a dear jon voight letter about gaza and the history of the israeli palestinian conflict

As the violence in Gaza got worse at the beginning of August, one of Hollywood’s most outspoken conservatives, Jon Voight, wrote a harsh letter to fellow actors Javier Bardem and Penelope Cruz, accusing them of “inciting anti-Semitism all over the world” because they signed a letter against the latest Israeli bombing of Gaza. Many activists think that Voight’s letter is just the ramblings of an actor who doesn’t think and has lost touch with political reality. They say that Voight is just a poor cousin of Charlton Heston, who is a conservative icon. But Voight’s hatred and the stories that go along with it have been very effective for decades at putting a stop to criticism of Israel in Hollywood or among entertainers in general.

In fact, they give celebrities like Joan Rivers the intellectual cover they need to make even more extreme attacks, like when she said in a “epic rant” that Palestinians in Gaza “deserved to die.” This level of hatred is a reflection of how Israeli politics and culture are becoming more and more genocidal toward Palestinians.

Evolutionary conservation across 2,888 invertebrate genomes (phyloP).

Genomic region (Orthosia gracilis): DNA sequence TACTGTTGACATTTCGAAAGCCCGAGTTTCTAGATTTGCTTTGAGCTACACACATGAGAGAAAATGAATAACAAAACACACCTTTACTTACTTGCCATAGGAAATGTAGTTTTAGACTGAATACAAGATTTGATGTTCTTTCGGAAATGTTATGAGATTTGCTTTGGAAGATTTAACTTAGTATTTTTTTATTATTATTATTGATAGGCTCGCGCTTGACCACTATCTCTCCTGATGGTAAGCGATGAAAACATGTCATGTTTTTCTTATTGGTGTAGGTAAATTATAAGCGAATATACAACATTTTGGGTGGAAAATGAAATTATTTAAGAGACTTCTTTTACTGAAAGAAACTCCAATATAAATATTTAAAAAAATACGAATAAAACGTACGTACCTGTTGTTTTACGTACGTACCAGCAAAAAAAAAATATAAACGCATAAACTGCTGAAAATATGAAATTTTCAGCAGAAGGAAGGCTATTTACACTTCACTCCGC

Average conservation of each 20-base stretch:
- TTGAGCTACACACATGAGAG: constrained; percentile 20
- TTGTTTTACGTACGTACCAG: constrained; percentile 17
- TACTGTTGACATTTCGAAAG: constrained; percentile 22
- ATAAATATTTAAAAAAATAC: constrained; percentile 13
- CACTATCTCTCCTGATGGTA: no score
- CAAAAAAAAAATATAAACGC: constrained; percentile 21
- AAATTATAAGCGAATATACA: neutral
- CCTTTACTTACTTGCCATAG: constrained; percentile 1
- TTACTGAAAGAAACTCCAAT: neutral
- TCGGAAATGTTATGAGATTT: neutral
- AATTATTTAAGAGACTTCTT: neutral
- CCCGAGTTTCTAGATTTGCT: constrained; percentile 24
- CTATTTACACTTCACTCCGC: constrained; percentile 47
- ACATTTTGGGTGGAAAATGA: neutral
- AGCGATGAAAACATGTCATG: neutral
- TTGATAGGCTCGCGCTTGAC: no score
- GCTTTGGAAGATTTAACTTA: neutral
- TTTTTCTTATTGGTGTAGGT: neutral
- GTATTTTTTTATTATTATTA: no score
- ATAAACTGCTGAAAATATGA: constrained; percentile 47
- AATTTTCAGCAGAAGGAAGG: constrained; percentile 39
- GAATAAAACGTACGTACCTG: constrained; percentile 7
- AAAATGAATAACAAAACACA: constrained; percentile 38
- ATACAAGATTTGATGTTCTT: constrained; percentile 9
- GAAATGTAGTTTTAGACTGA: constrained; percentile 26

But it also gives “top industry executives” an excuse to blacklist actors like Cruz and Bardem who dare to criticise Israel in public and without the respect that has always been shown to the Jewish state by Hollywood.

Like most Hollywood scripts, the stories that Voight, Rivers, and other Hollywood stars who support Israel use to explain their views are very different from the historical and current facts. But they still have a lot of power because the mainstream media and politicians, like the New York Times and President Obama, use the same stories about the conflict whenever it comes up.

Myths about the past

Simha Flapan, one of Israel’s first revisionist historians, said that there are three fundamental “myths” about Israel’s birth and history that hold together the traditional story that Voight is telling. The first one is about how the state came to be: “When the UN offered the Jewish people a piece of land that had been set aside for them in 1921, in 1948… Arabs turned down the offer, and when Jews took it up, they were attacked by five Arab countries that wanted to push them into the sea. The Arabs tried again in 1967 and again in 1973.”

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